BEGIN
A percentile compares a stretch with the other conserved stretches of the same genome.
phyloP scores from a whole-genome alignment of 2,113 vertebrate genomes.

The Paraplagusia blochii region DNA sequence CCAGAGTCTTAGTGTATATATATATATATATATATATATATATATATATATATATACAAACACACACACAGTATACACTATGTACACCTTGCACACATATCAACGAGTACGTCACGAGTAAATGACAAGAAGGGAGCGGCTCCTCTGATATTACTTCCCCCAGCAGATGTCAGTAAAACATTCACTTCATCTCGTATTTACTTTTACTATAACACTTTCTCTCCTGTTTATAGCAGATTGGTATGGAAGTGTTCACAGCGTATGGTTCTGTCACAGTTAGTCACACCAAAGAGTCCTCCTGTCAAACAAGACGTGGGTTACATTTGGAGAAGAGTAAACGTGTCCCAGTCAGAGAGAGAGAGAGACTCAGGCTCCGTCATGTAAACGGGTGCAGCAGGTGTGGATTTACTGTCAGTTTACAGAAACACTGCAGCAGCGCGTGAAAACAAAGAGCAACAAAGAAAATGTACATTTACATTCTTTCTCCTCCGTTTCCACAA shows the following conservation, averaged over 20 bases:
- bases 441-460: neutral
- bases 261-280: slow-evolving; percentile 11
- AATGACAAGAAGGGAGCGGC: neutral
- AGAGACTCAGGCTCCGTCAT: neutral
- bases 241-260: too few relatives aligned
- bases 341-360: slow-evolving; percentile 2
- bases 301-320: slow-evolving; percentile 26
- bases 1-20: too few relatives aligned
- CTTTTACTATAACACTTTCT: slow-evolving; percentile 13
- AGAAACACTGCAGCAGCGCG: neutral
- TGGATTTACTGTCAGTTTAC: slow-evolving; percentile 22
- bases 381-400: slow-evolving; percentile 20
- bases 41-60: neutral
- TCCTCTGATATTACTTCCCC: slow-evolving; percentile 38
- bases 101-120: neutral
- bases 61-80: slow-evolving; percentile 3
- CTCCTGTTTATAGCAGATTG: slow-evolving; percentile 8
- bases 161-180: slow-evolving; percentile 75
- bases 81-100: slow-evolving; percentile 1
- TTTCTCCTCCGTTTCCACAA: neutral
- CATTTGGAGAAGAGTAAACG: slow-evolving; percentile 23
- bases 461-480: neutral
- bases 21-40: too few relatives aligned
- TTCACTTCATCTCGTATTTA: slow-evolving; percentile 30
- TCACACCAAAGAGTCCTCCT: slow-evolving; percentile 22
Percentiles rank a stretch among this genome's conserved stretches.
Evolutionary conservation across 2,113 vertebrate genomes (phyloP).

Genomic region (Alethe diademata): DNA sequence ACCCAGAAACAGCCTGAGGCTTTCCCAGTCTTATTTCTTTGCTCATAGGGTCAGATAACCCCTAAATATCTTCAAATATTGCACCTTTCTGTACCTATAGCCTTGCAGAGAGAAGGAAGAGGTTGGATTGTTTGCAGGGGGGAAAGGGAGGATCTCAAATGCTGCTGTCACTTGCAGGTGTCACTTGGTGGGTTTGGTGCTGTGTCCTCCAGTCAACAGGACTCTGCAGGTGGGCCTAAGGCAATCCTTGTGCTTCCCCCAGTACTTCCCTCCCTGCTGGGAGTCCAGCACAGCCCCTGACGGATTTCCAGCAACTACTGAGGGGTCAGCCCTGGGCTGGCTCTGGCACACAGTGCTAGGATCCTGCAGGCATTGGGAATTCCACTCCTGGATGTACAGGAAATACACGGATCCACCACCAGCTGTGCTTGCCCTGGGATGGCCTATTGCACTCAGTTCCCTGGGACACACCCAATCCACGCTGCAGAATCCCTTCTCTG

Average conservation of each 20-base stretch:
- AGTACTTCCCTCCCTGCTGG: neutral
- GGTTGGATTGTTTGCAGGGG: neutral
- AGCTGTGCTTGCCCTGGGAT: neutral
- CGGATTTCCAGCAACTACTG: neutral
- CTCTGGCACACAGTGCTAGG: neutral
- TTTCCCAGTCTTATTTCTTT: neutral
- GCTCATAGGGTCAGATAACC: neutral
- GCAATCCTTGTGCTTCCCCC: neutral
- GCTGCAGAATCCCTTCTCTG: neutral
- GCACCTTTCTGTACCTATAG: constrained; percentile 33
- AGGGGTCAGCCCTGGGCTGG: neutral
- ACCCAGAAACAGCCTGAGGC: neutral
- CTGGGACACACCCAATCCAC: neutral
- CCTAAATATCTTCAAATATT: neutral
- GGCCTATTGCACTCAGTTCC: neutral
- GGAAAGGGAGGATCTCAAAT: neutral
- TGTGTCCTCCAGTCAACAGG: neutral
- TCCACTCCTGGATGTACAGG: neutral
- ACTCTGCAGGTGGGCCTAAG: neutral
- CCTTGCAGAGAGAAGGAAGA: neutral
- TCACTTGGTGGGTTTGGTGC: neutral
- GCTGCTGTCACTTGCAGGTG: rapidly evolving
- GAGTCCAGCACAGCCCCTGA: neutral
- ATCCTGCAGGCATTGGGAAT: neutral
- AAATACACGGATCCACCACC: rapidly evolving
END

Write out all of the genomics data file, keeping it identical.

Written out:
A percentile compares a stretch with the other conserved stretches of the same genome.
phyloP scores from a whole-genome alignment of 2,113 vertebrate genomes.

The Paraplagusia blochii region DNA sequence CCAGAGTCTTAGTGTATATATATATATATATATATATATATATATATATATATATACAAACACACACACAGTATACACTATGTACACCTTGCACACATATCAACGAGTACGTCACGAGTAAATGACAAGAAGGGAGCGGCTCCTCTGATATTACTTCCCCCAGCAGATGTCAGTAAAACATTCACTTCATCTCGTATTTACTTTTACTATAACACTTTCTCTCCTGTTTATAGCAGATTGGTATGGAAGTGTTCACAGCGTATGGTTCTGTCACAGTTAGTCACACCAAAGAGTCCTCCTGTCAAACAAGACGTGGGTTACATTTGGAGAAGAGTAAACGTGTCCCAGTCAGAGAGAGAGAGAGACTCAGGCTCCGTCATGTAAACGGGTGCAGCAGGTGTGGATTTACTGTCAGTTTACAGAAACACTGCAGCAGCGCGTGAAAACAAAGAGCAACAAAGAAAATGTACATTTACATTCTTTCTCCTCCGTTTCCACAA shows the following conservation, averaged over 20 bases:
- bases 441-460: neutral
- bases 261-280: slow-evolving; percentile 11
- AATGACAAGAAGGGAGCGGC: neutral
- AGAGACTCAGGCTCCGTCAT: neutral
- bases 241-260: too few relatives aligned
- bases 341-360: slow-evolving; percentile 2
- bases 301-320: slow-evolving; percentile 26
- bases 1-20: too few relatives aligned
- CTTTTACTATAACACTTTCT: slow-evolving; percentile 13
- AGAAACACTGCAGCAGCGCG: neutral
- TGGATTTACTGTCAGTTTAC: slow-evolving; percentile 22
- bases 381-400: slow-evolving; percentile 20
- bases 41-60: neutral
- TCCTCTGATATTACTTCCCC: slow-evolving; percentile 38
- bases 101-120: neutral
- bases 61-80: slow-evolving; percentile 3
- CTCCTGTTTATAGCAGATTG: slow-evolving; percentile 8
- bases 161-180: slow-evolving; percentile 75
- bases 81-100: slow-evolving; percentile 1
- TTTCTCCTCCGTTTCCACAA: neutral
- CATTTGGAGAAGAGTAAACG: slow-evolving; percentile 23
- bases 461-480: neutral
- bases 21-40: too few relatives aligned
- TTCACTTCATCTCGTATTTA: slow-evolving; percentile 30
- TCACACCAAAGAGTCCTCCT: slow-evolving; percentile 22
Percentiles rank a stretch among this genome's conserved stretches.
Evolutionary conservation across 2,113 vertebrate genomes (phyloP).

Genomic region (Alethe diademata): DNA sequence ACCCAGAAACAGCCTGAGGCTTTCCCAGTCTTATTTCTTTGCTCATAGGGTCAGATAACCCCTAAATATCTTCAAATATTGCACCTTTCTGTACCTATAGCCTTGCAGAGAGAAGGAAGAGGTTGGATTGTTTGCAGGGGGGAAAGGGAGGATCTCAAATGCTGCTGTCACTTGCAGGTGTCACTTGGTGGGTTTGGTGCTGTGTCCTCCAGTCAACAGGACTCTGCAGGTGGGCCTAAGGCAATCCTTGTGCTTCCCCCAGTACTTCCCTCCCTGCTGGGAGTCCAGCACAGCCCCTGACGGATTTCCAGCAACTACTGAGGGGTCAGCCCTGGGCTGGCTCTGGCACACAGTGCTAGGATCCTGCAGGCATTGGGAATTCCACTCCTGGATGTACAGGAAATACACGGATCCACCACCAGCTGTGCTTGCCCTGGGATGGCCTATTGCACTCAGTTCCCTGGGACACACCCAATCCACGCTGCAGAATCCCTTCTCTG

Average conservation of each 20-base stretch:
- AGTACTTCCCTCCCTGCTGG: neutral
- GGTTGGATTGTTTGCAGGGG: neutral
- AGCTGTGCTTGCCCTGGGAT: neutral
- CGGATTTCCAGCAACTACTG: neutral
- CTCTGGCACACAGTGCTAGG: neutral
- TTTCCCAGTCTTATTTCTTT: neutral
- GCTCATAGGGTCAGATAACC: neutral
- GCAATCCTTGTGCTTCCCCC: neutral
- GCTGCAGAATCCCTTCTCTG: neutral
- GCACCTTTCTGTACCTATAG: constrained; percentile 33
- AGGGGTCAGCCCTGGGCTGG: neutral
- ACCCAGAAACAGCCTGAGGC: neutral
- CTGGGACACACCCAATCCAC: neutral
- CCTAAATATCTTCAAATATT: neutral
- GGCCTATTGCACTCAGTTCC: neutral
- GGAAAGGGAGGATCTCAAAT: neutral
- TGTGTCCTCCAGTCAACAGG: neutral
- TCCACTCCTGGATGTACAGG: neutral
- ACTCTGCAGGTGGGCCTAAG: neutral
- CCTTGCAGAGAGAAGGAAGA: neutral
- TCACTTGGTGGGTTTGGTGC: neutral
- GCTGCTGTCACTTGCAGGTG: rapidly evolving
- GAGTCCAGCACAGCCCCTGA: neutral
- ATCCTGCAGGCATTGGGAAT: neutral
- AAATACACGGATCCACCACC: rapidly evolving